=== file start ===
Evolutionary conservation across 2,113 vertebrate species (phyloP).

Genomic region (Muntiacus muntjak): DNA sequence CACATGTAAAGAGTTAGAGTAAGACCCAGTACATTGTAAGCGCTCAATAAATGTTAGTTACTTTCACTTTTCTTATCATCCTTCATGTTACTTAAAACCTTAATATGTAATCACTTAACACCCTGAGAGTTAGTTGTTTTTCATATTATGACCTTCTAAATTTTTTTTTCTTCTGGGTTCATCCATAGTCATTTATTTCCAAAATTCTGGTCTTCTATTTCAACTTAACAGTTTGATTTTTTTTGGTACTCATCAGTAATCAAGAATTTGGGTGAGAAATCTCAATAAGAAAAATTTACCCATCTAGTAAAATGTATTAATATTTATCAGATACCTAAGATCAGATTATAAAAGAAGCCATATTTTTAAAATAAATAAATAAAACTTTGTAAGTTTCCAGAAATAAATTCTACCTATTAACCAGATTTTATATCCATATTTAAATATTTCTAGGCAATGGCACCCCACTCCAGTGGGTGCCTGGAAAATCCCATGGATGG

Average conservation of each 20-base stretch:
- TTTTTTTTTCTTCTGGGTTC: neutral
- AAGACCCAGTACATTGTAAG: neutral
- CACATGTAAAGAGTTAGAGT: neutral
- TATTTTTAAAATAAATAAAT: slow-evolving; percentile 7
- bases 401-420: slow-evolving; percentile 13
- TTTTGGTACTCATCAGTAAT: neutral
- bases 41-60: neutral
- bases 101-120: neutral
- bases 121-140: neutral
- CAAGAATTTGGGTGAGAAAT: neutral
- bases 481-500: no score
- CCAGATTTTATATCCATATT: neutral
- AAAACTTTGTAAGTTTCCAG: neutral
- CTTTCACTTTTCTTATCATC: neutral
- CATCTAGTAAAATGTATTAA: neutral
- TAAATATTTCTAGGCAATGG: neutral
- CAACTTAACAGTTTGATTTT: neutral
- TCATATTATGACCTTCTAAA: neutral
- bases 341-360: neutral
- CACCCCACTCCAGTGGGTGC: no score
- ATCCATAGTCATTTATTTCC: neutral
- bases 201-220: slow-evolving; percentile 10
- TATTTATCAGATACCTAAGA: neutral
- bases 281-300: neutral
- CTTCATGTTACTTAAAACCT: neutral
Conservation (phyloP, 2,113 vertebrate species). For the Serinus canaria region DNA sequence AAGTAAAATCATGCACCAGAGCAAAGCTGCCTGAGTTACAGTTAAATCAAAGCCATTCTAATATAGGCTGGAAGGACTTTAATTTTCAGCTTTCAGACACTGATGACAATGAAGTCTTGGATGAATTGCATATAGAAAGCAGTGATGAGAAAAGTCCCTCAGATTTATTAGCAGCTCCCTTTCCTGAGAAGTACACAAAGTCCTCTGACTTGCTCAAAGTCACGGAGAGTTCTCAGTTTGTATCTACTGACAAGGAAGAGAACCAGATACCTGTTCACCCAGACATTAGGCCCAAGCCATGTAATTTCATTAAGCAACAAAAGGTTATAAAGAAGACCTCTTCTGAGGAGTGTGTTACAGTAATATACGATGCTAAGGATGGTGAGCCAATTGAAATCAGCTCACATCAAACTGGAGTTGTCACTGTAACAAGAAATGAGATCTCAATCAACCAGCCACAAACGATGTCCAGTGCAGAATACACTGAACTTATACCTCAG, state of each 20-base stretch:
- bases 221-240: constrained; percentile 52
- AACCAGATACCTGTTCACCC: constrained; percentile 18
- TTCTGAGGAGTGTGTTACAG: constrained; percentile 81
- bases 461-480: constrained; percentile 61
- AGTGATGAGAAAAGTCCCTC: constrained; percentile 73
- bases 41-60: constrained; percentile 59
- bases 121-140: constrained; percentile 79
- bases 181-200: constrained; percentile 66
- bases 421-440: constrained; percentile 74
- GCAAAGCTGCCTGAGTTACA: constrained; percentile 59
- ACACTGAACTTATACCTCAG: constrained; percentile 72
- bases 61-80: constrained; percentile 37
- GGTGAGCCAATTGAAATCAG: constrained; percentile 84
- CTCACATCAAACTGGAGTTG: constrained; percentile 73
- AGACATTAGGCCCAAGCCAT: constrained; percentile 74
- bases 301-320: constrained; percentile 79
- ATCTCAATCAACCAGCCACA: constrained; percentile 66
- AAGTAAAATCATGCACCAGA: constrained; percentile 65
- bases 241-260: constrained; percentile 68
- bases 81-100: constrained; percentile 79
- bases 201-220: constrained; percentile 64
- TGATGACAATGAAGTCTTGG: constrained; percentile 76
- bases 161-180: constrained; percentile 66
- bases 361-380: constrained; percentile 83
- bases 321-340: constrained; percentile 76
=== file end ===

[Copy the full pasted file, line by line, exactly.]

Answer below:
Evolutionary conservation across 2,113 vertebrate species (phyloP).

Genomic region (Muntiacus muntjak): DNA sequence CACATGTAAAGAGTTAGAGTAAGACCCAGTACATTGTAAGCGCTCAATAAATGTTAGTTACTTTCACTTTTCTTATCATCCTTCATGTTACTTAAAACCTTAATATGTAATCACTTAACACCCTGAGAGTTAGTTGTTTTTCATATTATGACCTTCTAAATTTTTTTTTCTTCTGGGTTCATCCATAGTCATTTATTTCCAAAATTCTGGTCTTCTATTTCAACTTAACAGTTTGATTTTTTTTGGTACTCATCAGTAATCAAGAATTTGGGTGAGAAATCTCAATAAGAAAAATTTACCCATCTAGTAAAATGTATTAATATTTATCAGATACCTAAGATCAGATTATAAAAGAAGCCATATTTTTAAAATAAATAAATAAAACTTTGTAAGTTTCCAGAAATAAATTCTACCTATTAACCAGATTTTATATCCATATTTAAATATTTCTAGGCAATGGCACCCCACTCCAGTGGGTGCCTGGAAAATCCCATGGATGG

Average conservation of each 20-base stretch:
- TTTTTTTTTCTTCTGGGTTC: neutral
- AAGACCCAGTACATTGTAAG: neutral
- CACATGTAAAGAGTTAGAGT: neutral
- TATTTTTAAAATAAATAAAT: slow-evolving; percentile 7
- bases 401-420: slow-evolving; percentile 13
- TTTTGGTACTCATCAGTAAT: neutral
- bases 41-60: neutral
- bases 101-120: neutral
- bases 121-140: neutral
- CAAGAATTTGGGTGAGAAAT: neutral
- bases 481-500: no score
- CCAGATTTTATATCCATATT: neutral
- AAAACTTTGTAAGTTTCCAG: neutral
- CTTTCACTTTTCTTATCATC: neutral
- CATCTAGTAAAATGTATTAA: neutral
- TAAATATTTCTAGGCAATGG: neutral
- CAACTTAACAGTTTGATTTT: neutral
- TCATATTATGACCTTCTAAA: neutral
- bases 341-360: neutral
- CACCCCACTCCAGTGGGTGC: no score
- ATCCATAGTCATTTATTTCC: neutral
- bases 201-220: slow-evolving; percentile 10
- TATTTATCAGATACCTAAGA: neutral
- bases 281-300: neutral
- CTTCATGTTACTTAAAACCT: neutral
Conservation (phyloP, 2,113 vertebrate species). For the Serinus canaria region DNA sequence AAGTAAAATCATGCACCAGAGCAAAGCTGCCTGAGTTACAGTTAAATCAAAGCCATTCTAATATAGGCTGGAAGGACTTTAATTTTCAGCTTTCAGACACTGATGACAATGAAGTCTTGGATGAATTGCATATAGAAAGCAGTGATGAGAAAAGTCCCTCAGATTTATTAGCAGCTCCCTTTCCTGAGAAGTACACAAAGTCCTCTGACTTGCTCAAAGTCACGGAGAGTTCTCAGTTTGTATCTACTGACAAGGAAGAGAACCAGATACCTGTTCACCCAGACATTAGGCCCAAGCCATGTAATTTCATTAAGCAACAAAAGGTTATAAAGAAGACCTCTTCTGAGGAGTGTGTTACAGTAATATACGATGCTAAGGATGGTGAGCCAATTGAAATCAGCTCACATCAAACTGGAGTTGTCACTGTAACAAGAAATGAGATCTCAATCAACCAGCCACAAACGATGTCCAGTGCAGAATACACTGAACTTATACCTCAG, state of each 20-base stretch:
- bases 221-240: constrained; percentile 52
- AACCAGATACCTGTTCACCC: constrained; percentile 18
- TTCTGAGGAGTGTGTTACAG: constrained; percentile 81
- bases 461-480: constrained; percentile 61
- AGTGATGAGAAAAGTCCCTC: constrained; percentile 73
- bases 41-60: constrained; percentile 59
- bases 121-140: constrained; percentile 79
- bases 181-200: constrained; percentile 66
- bases 421-440: constrained; percentile 74
- GCAAAGCTGCCTGAGTTACA: constrained; percentile 59
- ACACTGAACTTATACCTCAG: constrained; percentile 72
- bases 61-80: constrained; percentile 37
- GGTGAGCCAATTGAAATCAG: constrained; percentile 84
- CTCACATCAAACTGGAGTTG: constrained; percentile 73
- AGACATTAGGCCCAAGCCAT: constrained; percentile 74
- bases 301-320: constrained; percentile 79
- ATCTCAATCAACCAGCCACA: constrained; percentile 66
- AAGTAAAATCATGCACCAGA: constrained; percentile 65
- bases 241-260: constrained; percentile 68
- bases 81-100: constrained; percentile 79
- bases 201-220: constrained; percentile 64
- TGATGACAATGAAGTCTTGG: constrained; percentile 76
- bases 161-180: constrained; percentile 66
- bases 361-380: constrained; percentile 83
- bases 321-340: constrained; percentile 76